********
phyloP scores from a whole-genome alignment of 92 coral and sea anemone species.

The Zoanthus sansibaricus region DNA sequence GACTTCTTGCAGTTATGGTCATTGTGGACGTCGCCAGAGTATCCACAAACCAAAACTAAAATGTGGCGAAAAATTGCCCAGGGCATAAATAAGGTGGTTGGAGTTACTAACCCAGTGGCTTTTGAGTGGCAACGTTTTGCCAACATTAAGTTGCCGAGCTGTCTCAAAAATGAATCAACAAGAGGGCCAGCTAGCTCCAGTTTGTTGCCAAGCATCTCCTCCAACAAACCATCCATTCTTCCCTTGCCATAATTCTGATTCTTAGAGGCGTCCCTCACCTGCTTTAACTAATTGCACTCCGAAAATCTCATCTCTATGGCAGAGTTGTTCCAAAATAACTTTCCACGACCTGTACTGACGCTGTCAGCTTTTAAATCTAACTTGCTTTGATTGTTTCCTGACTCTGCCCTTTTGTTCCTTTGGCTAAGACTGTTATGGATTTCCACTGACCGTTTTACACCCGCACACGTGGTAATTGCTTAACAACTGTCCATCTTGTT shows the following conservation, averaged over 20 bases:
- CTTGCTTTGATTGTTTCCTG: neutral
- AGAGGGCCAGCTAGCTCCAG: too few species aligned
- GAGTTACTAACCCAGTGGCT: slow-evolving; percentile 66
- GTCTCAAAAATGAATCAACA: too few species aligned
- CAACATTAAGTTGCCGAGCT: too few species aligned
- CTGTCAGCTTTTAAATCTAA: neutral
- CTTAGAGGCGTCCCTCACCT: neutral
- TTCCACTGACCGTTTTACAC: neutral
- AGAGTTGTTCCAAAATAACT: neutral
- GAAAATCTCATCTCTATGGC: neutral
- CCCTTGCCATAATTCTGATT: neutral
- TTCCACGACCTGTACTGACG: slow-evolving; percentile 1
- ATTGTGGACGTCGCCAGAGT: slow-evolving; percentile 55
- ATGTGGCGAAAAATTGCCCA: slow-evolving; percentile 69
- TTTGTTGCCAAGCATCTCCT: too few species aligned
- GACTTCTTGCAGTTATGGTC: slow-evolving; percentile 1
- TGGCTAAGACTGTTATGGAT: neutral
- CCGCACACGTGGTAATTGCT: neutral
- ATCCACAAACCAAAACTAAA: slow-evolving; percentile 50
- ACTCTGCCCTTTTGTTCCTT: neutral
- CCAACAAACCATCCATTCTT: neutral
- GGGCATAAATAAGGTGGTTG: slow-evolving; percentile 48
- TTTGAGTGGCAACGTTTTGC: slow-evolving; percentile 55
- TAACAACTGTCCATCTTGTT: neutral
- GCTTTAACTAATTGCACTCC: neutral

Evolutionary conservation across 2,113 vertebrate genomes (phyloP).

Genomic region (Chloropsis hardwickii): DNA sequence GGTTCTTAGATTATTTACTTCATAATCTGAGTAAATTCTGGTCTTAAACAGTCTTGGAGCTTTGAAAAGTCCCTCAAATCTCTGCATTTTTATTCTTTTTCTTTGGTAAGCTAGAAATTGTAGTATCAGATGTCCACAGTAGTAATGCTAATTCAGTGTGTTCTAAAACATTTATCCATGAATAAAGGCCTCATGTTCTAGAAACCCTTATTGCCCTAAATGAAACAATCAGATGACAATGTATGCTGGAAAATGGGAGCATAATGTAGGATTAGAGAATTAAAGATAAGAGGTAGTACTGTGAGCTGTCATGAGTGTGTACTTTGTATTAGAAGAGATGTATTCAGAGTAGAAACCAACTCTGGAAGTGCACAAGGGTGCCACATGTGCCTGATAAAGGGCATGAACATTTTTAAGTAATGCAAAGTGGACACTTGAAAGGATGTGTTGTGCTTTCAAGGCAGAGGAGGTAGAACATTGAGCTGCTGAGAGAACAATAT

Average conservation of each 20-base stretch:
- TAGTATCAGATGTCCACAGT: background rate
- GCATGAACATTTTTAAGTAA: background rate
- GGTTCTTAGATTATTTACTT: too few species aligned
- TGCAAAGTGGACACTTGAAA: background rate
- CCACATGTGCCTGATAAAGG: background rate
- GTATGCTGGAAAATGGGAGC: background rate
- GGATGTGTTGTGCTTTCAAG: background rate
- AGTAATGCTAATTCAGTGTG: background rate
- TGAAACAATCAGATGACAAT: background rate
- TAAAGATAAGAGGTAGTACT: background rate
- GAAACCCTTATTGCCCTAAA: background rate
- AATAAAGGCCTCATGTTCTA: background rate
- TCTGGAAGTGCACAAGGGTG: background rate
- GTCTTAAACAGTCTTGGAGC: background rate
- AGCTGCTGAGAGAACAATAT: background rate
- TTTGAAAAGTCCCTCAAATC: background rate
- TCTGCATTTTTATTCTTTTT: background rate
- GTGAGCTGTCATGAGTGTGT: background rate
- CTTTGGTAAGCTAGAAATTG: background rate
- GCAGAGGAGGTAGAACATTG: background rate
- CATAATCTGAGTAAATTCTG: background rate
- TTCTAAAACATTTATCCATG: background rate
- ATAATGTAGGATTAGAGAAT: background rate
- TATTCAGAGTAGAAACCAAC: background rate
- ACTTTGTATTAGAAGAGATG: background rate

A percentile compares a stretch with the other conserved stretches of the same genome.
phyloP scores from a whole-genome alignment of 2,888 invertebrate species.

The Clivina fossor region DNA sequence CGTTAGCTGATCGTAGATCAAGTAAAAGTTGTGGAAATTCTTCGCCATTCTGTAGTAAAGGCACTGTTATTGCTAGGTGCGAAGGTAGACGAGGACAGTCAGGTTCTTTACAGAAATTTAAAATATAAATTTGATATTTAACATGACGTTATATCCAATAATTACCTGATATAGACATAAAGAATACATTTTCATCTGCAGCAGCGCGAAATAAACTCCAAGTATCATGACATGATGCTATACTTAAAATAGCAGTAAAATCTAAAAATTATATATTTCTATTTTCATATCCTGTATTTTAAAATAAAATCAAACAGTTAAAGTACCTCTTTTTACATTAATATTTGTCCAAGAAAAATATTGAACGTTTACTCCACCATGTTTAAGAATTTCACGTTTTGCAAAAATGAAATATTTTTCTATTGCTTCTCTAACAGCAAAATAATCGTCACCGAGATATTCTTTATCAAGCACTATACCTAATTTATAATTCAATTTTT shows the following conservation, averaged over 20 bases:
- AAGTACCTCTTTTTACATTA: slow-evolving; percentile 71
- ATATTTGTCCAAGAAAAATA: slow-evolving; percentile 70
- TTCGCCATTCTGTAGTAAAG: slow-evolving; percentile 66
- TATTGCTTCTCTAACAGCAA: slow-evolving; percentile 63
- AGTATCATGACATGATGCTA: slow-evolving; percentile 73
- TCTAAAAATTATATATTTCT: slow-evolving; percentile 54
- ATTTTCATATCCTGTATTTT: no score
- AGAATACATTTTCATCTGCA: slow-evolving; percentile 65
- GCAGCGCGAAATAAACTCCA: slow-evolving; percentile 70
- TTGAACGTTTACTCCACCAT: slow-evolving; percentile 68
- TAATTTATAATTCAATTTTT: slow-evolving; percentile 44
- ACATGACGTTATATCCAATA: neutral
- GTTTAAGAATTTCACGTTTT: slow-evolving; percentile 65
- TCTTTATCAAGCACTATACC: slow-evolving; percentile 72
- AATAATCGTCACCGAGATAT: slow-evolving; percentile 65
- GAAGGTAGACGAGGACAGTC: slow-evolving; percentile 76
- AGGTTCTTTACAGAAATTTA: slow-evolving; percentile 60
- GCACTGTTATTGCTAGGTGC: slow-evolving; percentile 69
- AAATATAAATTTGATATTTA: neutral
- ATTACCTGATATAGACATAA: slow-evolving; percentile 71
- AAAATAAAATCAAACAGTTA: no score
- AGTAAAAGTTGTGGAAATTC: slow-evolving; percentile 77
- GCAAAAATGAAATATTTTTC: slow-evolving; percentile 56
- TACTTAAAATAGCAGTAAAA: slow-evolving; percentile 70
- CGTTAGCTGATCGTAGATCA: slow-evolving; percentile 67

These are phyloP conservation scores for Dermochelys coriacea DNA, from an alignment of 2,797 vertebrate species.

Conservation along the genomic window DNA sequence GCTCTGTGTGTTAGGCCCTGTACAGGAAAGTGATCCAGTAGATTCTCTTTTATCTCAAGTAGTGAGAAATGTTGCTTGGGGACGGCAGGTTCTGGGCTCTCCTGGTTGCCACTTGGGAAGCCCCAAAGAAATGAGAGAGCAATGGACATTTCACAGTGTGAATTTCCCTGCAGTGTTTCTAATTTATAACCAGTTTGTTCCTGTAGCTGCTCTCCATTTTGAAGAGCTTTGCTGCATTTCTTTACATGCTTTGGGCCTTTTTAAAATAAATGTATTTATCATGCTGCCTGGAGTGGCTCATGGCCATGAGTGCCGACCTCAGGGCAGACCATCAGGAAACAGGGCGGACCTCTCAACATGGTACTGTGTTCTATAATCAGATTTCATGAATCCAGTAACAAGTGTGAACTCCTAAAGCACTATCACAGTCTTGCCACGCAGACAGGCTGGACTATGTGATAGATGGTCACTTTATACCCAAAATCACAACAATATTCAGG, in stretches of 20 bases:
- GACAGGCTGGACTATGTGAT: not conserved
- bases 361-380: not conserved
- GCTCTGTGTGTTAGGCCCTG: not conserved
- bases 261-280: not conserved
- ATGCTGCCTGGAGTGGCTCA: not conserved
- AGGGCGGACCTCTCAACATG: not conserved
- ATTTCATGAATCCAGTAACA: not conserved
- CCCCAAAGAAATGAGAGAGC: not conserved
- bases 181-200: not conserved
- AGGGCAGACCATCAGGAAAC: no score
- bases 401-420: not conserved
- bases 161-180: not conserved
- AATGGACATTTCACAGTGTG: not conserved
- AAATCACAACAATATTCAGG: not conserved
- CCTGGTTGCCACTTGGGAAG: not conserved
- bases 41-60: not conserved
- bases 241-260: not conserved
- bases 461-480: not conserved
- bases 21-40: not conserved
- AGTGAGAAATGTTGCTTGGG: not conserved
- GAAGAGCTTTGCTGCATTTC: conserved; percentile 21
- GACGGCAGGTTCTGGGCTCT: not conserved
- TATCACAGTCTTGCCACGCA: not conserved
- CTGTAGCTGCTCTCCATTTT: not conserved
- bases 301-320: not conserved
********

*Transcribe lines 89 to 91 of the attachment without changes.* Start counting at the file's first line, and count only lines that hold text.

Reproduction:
- bases 261-280: not conserved
- ATGCTGCCTGGAGTGGCTCA: not conserved
- AGGGCGGACCTCTCAACATG: not conserved